Last Updated on February 23, 2023
- USCIS is permitting flexibilities for some foreign students whose Form I-765 receipt notices are delayed
- Flexibilities apply to forms received by USCIS between October 1, 2020 and May 1, 2021
- USCIS will approve applications for post-completion OPT training with validity dates that reflect the amount of time recommended by officials at the applicant’s school, as stated on Form I-20, Certificate of Eligibility for Nonimmigrant Student Status, regardless of the applicant’s graduation date
- USCIS will allow certain applications that had been rejected to be refiled and accorded the original filing dates, as long as USCIS receives the refiled applications by May 31, 2021
- Applicants refiling a form I-765 for OPT or STEM OPT do not need a new Form I-20 with an updated OPT recommendation from a school official, provided they originally applied within the required time frame
- USCIS will issue a Request for Evidence (RFE) instead of rejecting or denying an application with a missing signature as part of its flexible measures
- The above accommodations are effective immediately
Effective immediately, U.S. Citizenship and Immigration Services (USCIS) has announced flexibilities for some foreign students whose receipt notices for Form I-765, Application for Employment Authorization, have been delayed.
USCIS has experienced delays in issuing receipts for Form I-765 for optional practical training (OPT) for F-1 students, increases in filing and other factors. These delays have resulted in applicants receiving shortened employment authorization periods and have also required schools to reissue documentation to affected students.
Who is Affected?
The flexibilities apply to forms received by USCIS between October 1, 2020 and May 1, 2021.
There are three distinct accommodations being offered by USCIS. The first affects those in F-1 status who have applied for post-completion OPT work authorization but have not received their employment authorization document (EAD) in a timely manner due to USCIS processing delays.
F-1 students may engage in 12 months of post-completion OPT, and they are normally required to complete this 12-month period within 14 months of graduation from their educational program. Because of delays in the issuance of receipt notices and processing of applications for OPT work authorization, many OPT applicants were not receiving their employment authorization from USCIS in time to complete the 12 months of employment within 14 months of graduating from their program.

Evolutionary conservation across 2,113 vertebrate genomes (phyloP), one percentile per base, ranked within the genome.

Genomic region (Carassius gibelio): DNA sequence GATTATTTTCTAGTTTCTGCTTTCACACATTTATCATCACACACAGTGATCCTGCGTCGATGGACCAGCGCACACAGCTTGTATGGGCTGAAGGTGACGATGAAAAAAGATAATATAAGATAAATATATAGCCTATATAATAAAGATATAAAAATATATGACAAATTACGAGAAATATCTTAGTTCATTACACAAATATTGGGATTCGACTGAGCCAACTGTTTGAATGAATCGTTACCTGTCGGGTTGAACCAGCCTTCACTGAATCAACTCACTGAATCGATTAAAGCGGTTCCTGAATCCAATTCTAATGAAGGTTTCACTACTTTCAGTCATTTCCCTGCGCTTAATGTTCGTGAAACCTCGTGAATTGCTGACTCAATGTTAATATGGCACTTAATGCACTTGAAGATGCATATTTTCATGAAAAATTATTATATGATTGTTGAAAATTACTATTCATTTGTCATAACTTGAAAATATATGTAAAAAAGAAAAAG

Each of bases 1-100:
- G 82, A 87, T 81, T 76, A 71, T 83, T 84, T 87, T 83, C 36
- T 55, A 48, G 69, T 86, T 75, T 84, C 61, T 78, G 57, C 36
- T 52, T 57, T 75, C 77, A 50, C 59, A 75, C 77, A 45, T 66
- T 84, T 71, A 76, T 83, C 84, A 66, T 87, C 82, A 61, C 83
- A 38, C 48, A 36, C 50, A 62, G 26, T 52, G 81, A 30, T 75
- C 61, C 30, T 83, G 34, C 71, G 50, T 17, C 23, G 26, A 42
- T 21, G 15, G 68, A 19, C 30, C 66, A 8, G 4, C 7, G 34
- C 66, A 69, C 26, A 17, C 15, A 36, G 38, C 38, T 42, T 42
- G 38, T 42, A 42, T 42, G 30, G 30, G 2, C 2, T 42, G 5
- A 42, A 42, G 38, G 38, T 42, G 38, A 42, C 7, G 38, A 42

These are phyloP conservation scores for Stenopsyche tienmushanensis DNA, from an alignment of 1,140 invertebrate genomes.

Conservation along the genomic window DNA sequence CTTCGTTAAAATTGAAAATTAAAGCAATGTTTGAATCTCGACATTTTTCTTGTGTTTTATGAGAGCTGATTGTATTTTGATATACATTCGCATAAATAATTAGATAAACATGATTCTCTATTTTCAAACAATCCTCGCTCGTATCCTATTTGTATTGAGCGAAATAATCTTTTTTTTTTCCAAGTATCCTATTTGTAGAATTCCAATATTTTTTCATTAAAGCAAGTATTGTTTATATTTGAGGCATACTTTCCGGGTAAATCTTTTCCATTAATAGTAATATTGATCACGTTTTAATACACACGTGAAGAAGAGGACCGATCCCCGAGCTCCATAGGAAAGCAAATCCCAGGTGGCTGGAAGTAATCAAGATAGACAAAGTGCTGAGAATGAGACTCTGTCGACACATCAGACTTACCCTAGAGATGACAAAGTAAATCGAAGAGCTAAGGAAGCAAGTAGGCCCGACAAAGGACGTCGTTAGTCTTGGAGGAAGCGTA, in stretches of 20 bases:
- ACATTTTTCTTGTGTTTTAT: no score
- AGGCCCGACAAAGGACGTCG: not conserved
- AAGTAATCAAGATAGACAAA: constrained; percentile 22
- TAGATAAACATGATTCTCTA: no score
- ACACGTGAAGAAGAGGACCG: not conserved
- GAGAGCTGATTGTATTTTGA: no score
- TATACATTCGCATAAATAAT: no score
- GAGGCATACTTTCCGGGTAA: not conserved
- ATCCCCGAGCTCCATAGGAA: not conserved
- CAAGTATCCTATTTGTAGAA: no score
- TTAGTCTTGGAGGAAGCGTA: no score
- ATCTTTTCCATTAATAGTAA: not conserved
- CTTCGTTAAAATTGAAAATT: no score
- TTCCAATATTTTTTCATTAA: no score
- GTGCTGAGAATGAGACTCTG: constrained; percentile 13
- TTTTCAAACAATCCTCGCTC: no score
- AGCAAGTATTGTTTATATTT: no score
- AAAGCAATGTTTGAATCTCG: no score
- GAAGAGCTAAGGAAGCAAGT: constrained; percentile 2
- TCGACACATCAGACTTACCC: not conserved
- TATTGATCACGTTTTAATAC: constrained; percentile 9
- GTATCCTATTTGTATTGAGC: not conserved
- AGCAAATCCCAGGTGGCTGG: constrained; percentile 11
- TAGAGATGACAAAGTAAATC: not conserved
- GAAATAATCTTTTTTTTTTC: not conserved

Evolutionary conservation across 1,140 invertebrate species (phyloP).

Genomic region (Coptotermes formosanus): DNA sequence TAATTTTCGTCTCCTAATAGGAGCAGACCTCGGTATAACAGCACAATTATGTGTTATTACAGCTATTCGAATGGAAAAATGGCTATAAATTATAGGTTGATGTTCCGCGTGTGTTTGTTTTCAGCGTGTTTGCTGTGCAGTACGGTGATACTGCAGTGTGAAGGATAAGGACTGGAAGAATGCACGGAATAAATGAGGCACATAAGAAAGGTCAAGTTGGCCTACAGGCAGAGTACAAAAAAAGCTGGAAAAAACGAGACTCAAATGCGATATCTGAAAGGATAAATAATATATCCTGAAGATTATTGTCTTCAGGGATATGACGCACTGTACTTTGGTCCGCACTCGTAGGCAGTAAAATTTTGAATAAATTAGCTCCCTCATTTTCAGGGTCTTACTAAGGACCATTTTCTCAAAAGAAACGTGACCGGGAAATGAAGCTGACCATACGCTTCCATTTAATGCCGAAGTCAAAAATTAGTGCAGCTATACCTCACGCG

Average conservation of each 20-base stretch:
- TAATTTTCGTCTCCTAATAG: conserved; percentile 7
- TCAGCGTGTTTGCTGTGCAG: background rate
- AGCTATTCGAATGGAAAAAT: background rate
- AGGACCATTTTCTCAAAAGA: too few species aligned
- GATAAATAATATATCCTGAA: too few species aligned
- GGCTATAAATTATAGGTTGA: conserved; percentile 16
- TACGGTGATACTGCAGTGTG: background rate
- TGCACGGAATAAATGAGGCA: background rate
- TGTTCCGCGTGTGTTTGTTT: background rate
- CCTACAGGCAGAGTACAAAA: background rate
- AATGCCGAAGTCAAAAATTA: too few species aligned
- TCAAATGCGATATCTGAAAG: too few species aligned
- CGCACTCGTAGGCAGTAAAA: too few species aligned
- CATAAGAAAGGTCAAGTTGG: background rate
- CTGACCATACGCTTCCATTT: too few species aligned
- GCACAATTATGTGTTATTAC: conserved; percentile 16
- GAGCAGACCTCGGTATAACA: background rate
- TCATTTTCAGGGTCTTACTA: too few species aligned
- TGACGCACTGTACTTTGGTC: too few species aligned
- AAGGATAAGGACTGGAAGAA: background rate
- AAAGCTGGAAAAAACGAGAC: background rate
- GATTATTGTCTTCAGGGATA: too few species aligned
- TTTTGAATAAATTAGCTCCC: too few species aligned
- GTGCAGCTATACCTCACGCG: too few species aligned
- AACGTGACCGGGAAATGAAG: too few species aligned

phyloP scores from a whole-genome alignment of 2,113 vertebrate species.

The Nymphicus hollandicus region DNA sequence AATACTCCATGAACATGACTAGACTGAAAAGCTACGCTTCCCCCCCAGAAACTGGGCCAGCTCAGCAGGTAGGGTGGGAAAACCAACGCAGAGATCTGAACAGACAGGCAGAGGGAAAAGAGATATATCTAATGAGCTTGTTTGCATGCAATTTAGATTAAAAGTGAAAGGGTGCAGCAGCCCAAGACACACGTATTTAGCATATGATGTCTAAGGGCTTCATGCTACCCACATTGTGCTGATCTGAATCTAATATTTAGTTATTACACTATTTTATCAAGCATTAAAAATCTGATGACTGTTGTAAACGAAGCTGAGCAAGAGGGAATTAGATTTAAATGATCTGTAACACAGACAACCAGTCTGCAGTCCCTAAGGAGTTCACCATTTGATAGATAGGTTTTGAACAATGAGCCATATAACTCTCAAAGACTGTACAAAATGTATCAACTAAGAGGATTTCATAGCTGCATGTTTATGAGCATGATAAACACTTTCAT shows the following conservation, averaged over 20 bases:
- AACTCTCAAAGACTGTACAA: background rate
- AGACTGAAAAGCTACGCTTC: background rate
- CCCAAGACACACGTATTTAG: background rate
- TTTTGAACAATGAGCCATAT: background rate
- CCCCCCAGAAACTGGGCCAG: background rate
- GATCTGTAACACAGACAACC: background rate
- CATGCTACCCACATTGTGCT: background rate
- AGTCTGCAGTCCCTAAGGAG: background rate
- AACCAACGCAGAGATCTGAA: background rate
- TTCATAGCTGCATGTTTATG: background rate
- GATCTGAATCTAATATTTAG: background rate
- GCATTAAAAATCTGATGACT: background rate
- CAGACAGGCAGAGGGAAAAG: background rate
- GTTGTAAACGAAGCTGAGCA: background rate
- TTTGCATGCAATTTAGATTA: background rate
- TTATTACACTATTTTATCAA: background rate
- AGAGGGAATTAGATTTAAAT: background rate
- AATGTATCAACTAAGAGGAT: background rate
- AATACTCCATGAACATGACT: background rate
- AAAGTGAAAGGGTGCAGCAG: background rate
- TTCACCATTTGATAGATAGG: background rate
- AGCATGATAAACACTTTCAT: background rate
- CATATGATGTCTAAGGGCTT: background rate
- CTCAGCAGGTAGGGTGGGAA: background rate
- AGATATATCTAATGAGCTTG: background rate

To mitigate the issue resulting from USCIS delays, USCIS will begin to count the 14-month period from the date when the application for OPT work authorization is approved, rather than from the date of graduation. USCIS will also approve applications for post-completion OPT training with validity dates that reflect the amount of time recommended by officials at the applicant’s school, as stated on Form I-20, Certificate of Eligibility for Nonimmigrant Student Status. This means that even if the start date recommended by the school officials has passed by the time USCIS approves the OPT application, the applicant will still be eligible for the full 12-month period of employment authorization. If a student receives an approval of Form I-765 for less the requested period of OPT because the end date would have been more than 14 months beyond their graduation, they may request that USCIS issue a corrected EAD card providing the full period of requested employment authorization.
The second accommodation affects applicants whose OPT applications were rejected by USCIS and who are seeking to refile the applications. If the application was received from October 1, 2020, to May 1, 2021 and was rejected by USCIS, the applicant may refile the application, and USCIS will treat it as though it were accepted for processing on the date of receipt of the original application. Applications for OPT must be submitted to USCIS within certain time periods after the applicant’s school issues the recommendation for the OPT, so this accommodation means that applicants will not have to obtain a new recommendation from their school when resubmitting their OPT applications.
The third accommodation impacts applicants who have inadvertently submitted an OPT application that is missing one or more required signatures. USCIS would normally reject or deny applications that are missing required signatures. Under this temporary accommodation, USCIS will accept applications with missing signatures and issue a Request for Evidence (RFE) to allow the applicant to submit the required signatures.
Envoy is pleased to provide you this information, which was prepared in collaboration with Ian Love, who is a Partner at Global Immigration Associates, P.C. (www.giafirm.com), Envoy’s affiliated law firm.
Content in this publication is not intended as legal advice, nor should it be relied on as such. For additional information on the issues discussed, consult an Envoy-affiliated attorney or another qualified professional.